|Modern Pulp||Apr 22 2015|
Mexico’s old west mythology is as strong as the U.S.’s, probably owing to the fact that most of the old west actually was Mexico at one point. That love of western stories comes across strongly in these cover paintings made for Mexico’s 1970s and 1980s comic book market. Many of them were made for the series Sensacional de Vaquero, or Sensational Cowboy, published by Mexico City-based Editorial EJEA, which was founded by Everardo Flores. The scenes depicted are incredibly chaotic and violent—everybody that can be killed, seemingly, is killed, including horses and innocent bystanders. The backgrounds of some of the scenes are interesting, and are worth taking a close look at. The creators here have names such as Beton, Nique, and Jaime S., while others we cannot identify because their signatures, while stylish, are illegible. The art is perhaps not of the quality seen on pulp novels, but it’s certainly effective. Twenty total scans for your enjoyment, and you can see a few examples here, here, and here.
|Mondo Bizarro||Nov 4 2012|
We would love to have been part of this. Yesterday Mexico City had their annual La Marcha Zombie, or Zombie Walk, with the goal of setting a new record for the number of zombies (held by Buenos Aires, which had assembled 25,000 shambling undead just a few days earlier). As you might deduce, zombie walks are growing more popular globally, and have been staged in places as far flung as Vancouver, Pittsburgh, Mar de Plata, Exeter, Santiago, and Singapore. According to Wikipedia, the first walk was held in Sacramento, California in 2001, and now hundreds of cities have them. Perhaps in a decade or two, social scientists will tell us the complex reasons behind the rise of zombie walks, i.e., the trampling of individuality in the modern world, the rise of ravenous greed and the death of caring, etc., and that, ironically, one day sooner than most people think, the masses will rise up and destroy the elite few that have enslaved them. Okay, maybe that last part is just what we think. But complex reasons aside, from our non-scientific perspective, we’d do a zombie walk just because it looks fun. And do you think there’s any zombie sex going on afterward? Why of corpse there is.
|Politique Diabolique | Sportswire||Aug 2 2012|
Something we've had lying around for two years, this is the week we finally get to share this Japanese poster for the 1968 Summer Olympic Games in Mexico City. History books and our fathers tell us what a turbulent Olympiad that was. It was the height of Vietnam and the civil rights struggle, and African American runners Tommie Smith and John Carlos raised up a black power salute on the medal podium while the U.S. national anthem was played. That is the event many seem to remember, but of great importance was the Mexican government’s massacre of unarmed student protestors in the Tlatelolco barrio of Mexico City. Although it happened before the Olympics began, the protest was tied to the games because part of the students’ dissatisfaction had to do with the Mexican government spending the equivalent of $7.5 billion to stage the event. Meanwhile, in Europe, the Soviet Union had invaded Czechoslovakia, prompting medal winner Vera Caslavska to turn her head away during the playing of the Soviet anthem. 1968—you wouldn’t really call it a good year. But at least we have this good poster.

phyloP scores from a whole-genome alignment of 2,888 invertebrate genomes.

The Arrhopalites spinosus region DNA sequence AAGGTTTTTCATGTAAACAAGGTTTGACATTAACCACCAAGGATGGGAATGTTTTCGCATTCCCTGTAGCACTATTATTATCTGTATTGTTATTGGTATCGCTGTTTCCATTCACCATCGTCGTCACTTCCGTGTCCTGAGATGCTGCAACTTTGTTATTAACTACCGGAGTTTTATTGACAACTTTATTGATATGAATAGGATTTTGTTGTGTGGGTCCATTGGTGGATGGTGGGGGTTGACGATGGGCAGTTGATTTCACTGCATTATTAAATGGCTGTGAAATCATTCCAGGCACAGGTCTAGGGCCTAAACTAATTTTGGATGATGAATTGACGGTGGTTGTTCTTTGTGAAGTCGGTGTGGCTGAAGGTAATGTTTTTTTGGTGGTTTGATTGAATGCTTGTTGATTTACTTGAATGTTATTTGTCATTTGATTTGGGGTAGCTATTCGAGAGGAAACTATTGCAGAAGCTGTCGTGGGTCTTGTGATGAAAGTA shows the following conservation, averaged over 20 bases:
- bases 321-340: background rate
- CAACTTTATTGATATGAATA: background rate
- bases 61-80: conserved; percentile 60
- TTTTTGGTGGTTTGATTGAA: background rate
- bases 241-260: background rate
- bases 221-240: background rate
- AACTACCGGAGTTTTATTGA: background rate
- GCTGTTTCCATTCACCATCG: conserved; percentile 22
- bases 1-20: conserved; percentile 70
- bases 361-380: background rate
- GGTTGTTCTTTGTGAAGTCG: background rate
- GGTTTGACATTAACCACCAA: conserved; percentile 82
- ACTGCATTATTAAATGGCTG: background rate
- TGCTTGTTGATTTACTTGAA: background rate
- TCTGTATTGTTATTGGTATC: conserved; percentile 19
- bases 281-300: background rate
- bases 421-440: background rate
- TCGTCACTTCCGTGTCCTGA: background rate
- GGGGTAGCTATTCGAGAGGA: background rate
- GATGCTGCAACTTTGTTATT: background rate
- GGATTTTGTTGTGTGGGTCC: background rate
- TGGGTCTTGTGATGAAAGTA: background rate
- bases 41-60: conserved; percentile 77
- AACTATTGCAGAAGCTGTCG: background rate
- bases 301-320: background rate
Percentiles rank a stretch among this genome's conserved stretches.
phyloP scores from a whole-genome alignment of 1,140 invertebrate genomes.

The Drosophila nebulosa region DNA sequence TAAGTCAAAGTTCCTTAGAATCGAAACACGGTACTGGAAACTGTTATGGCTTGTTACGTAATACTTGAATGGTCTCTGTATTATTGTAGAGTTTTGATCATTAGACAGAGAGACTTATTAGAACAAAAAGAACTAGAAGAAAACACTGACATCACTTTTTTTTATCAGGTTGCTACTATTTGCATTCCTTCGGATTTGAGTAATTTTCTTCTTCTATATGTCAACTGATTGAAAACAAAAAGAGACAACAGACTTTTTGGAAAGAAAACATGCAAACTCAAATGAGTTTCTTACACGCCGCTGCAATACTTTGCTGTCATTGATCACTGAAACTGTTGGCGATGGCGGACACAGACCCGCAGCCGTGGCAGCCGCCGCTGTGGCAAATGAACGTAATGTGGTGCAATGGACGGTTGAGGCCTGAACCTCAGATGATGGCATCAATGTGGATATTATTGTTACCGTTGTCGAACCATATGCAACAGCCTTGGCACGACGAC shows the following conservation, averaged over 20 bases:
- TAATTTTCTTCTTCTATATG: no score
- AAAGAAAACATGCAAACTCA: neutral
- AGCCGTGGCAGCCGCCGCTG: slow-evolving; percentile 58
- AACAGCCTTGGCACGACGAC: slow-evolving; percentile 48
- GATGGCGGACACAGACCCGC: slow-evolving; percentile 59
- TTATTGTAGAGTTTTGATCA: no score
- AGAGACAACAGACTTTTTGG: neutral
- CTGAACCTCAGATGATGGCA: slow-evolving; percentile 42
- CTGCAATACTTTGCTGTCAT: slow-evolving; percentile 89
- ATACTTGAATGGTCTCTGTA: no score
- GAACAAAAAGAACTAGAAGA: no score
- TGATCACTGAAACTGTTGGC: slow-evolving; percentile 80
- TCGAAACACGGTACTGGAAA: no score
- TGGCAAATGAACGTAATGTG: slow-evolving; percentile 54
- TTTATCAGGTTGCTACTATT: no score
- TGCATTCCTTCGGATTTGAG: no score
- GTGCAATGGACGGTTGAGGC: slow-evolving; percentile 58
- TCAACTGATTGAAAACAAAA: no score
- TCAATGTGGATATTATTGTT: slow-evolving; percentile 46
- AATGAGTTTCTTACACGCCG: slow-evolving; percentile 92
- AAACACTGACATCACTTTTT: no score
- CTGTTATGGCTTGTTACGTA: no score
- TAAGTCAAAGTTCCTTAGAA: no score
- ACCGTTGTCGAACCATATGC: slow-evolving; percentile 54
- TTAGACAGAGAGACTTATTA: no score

|Intl. Notebook||Oct 4 2010|
More random Mexican goodness today, this time a photo of an unnamed woman stoically braving the wolf-filled streets of Mexico City, circa 1950. We absolutely love these shots, though clearly, the model probably had to shower for six hours just to feel clean again. If we had to guess, only she was posing. The men were simply bystanders acting the way the photographer expected—pervy. Four more images of the same person below.
Note: She has been identified as Mexican movie and television actress Maty Huitrón.
|Musiquarium||Oct 1 2010|
During our constant search for pulp we often come across interesting images and above is a prime example. It’s a shot taken inside the Mexico City nightclub El Salón Colonia, circa 1935, where the drinks were cold, the band was hot, and the stage decorations were… racist? Well, not necessarily. In the Mexico of that time the laughing ebony mask you see would not have struck the same discordant racial notes as in the U.S. Mexican culture is sprinkled with black saints and icons, and even blackface characters that appear on television when you least expect it. The owners of El Salón Colonia were clearly indulging in the timeless tradition of co-opting African-American flavor for cool effect. The phenomenon occurred in many places, notably in Europe, where early jazzmen would later tour, awed at the respect locals had for their music, culture, and style. Style-wise, El Salón Colonia’s mask was more than just striking—it was incredibly clever. As you can see in the 1935 photo, a piano stood in its open mouth, and its lower lip acted as a piano bench. Surprisingly, the mask survives today, residing at the Museo de Juguete Antiguo in Mexico City. While it certainly shocks the few Americans that wander through, for older Mexicans it’s simply a beloved reminder of those hot nights at a once great club.